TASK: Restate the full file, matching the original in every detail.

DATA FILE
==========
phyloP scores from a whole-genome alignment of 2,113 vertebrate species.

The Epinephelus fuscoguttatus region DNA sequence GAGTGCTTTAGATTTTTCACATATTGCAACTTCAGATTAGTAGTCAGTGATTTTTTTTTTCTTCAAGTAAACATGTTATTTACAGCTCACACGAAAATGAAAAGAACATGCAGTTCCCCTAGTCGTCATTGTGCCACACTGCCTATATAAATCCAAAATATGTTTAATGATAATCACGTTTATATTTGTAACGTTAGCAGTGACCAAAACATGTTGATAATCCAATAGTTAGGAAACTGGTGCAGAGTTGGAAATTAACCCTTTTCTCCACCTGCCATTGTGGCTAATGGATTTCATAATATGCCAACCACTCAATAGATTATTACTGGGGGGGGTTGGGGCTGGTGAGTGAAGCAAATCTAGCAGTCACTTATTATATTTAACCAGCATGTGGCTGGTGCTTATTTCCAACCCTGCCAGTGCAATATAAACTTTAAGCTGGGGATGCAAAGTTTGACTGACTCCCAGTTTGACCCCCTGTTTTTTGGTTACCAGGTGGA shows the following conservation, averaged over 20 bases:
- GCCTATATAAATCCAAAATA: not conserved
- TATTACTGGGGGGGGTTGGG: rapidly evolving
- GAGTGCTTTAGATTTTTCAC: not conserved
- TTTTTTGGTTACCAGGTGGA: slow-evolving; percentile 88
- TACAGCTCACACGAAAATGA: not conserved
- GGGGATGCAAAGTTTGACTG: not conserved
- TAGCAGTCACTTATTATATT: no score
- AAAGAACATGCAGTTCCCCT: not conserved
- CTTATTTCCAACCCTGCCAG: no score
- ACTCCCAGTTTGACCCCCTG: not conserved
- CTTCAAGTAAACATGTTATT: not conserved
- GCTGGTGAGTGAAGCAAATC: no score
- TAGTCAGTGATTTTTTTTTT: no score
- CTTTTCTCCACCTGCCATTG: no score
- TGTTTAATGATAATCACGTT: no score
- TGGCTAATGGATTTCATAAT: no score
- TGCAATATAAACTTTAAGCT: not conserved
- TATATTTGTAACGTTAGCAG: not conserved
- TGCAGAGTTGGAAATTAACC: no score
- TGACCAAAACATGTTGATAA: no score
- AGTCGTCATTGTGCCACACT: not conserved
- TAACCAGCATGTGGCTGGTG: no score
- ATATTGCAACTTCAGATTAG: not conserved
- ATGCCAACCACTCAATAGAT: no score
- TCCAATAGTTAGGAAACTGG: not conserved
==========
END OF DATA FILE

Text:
phyloP scores from a whole-genome alignment of 2,113 vertebrate species.

The Epinephelus fuscoguttatus region DNA sequence GAGTGCTTTAGATTTTTCACATATTGCAACTTCAGATTAGTAGTCAGTGATTTTTTTTTTCTTCAAGTAAACATGTTATTTACAGCTCACACGAAAATGAAAAGAACATGCAGTTCCCCTAGTCGTCATTGTGCCACACTGCCTATATAAATCCAAAATATGTTTAATGATAATCACGTTTATATTTGTAACGTTAGCAGTGACCAAAACATGTTGATAATCCAATAGTTAGGAAACTGGTGCAGAGTTGGAAATTAACCCTTTTCTCCACCTGCCATTGTGGCTAATGGATTTCATAATATGCCAACCACTCAATAGATTATTACTGGGGGGGGTTGGGGCTGGTGAGTGAAGCAAATCTAGCAGTCACTTATTATATTTAACCAGCATGTGGCTGGTGCTTATTTCCAACCCTGCCAGTGCAATATAAACTTTAAGCTGGGGATGCAAAGTTTGACTGACTCCCAGTTTGACCCCCTGTTTTTTGGTTACCAGGTGGA shows the following conservation, averaged over 20 bases:
- GCCTATATAAATCCAAAATA: not conserved
- TATTACTGGGGGGGGTTGGG: rapidly evolving
- GAGTGCTTTAGATTTTTCAC: not conserved
- TTTTTTGGTTACCAGGTGGA: slow-evolving; percentile 88
- TACAGCTCACACGAAAATGA: not conserved
- GGGGATGCAAAGTTTGACTG: not conserved
- TAGCAGTCACTTATTATATT: no score
- AAAGAACATGCAGTTCCCCT: not conserved
- CTTATTTCCAACCCTGCCAG: no score
- ACTCCCAGTTTGACCCCCTG: not conserved
- CTTCAAGTAAACATGTTATT: not conserved
- GCTGGTGAGTGAAGCAAATC: no score
- TAGTCAGTGATTTTTTTTTT: no score
- CTTTTCTCCACCTGCCATTG: no score
- TGTTTAATGATAATCACGTT: no score
- TGGCTAATGGATTTCATAAT: no score
- TGCAATATAAACTTTAAGCT: not conserved
- TATATTTGTAACGTTAGCAG: not conserved
- TGCAGAGTTGGAAATTAACC: no score
- TGACCAAAACATGTTGATAA: no score
- AGTCGTCATTGTGCCACACT: not conserved
- TAACCAGCATGTGGCTGGTG: no score
- ATATTGCAACTTCAGATTAG: not conserved
- ATGCCAACCACTCAATAGAT: no score
- TCCAATAGTTAGGAAACTGG: not conserved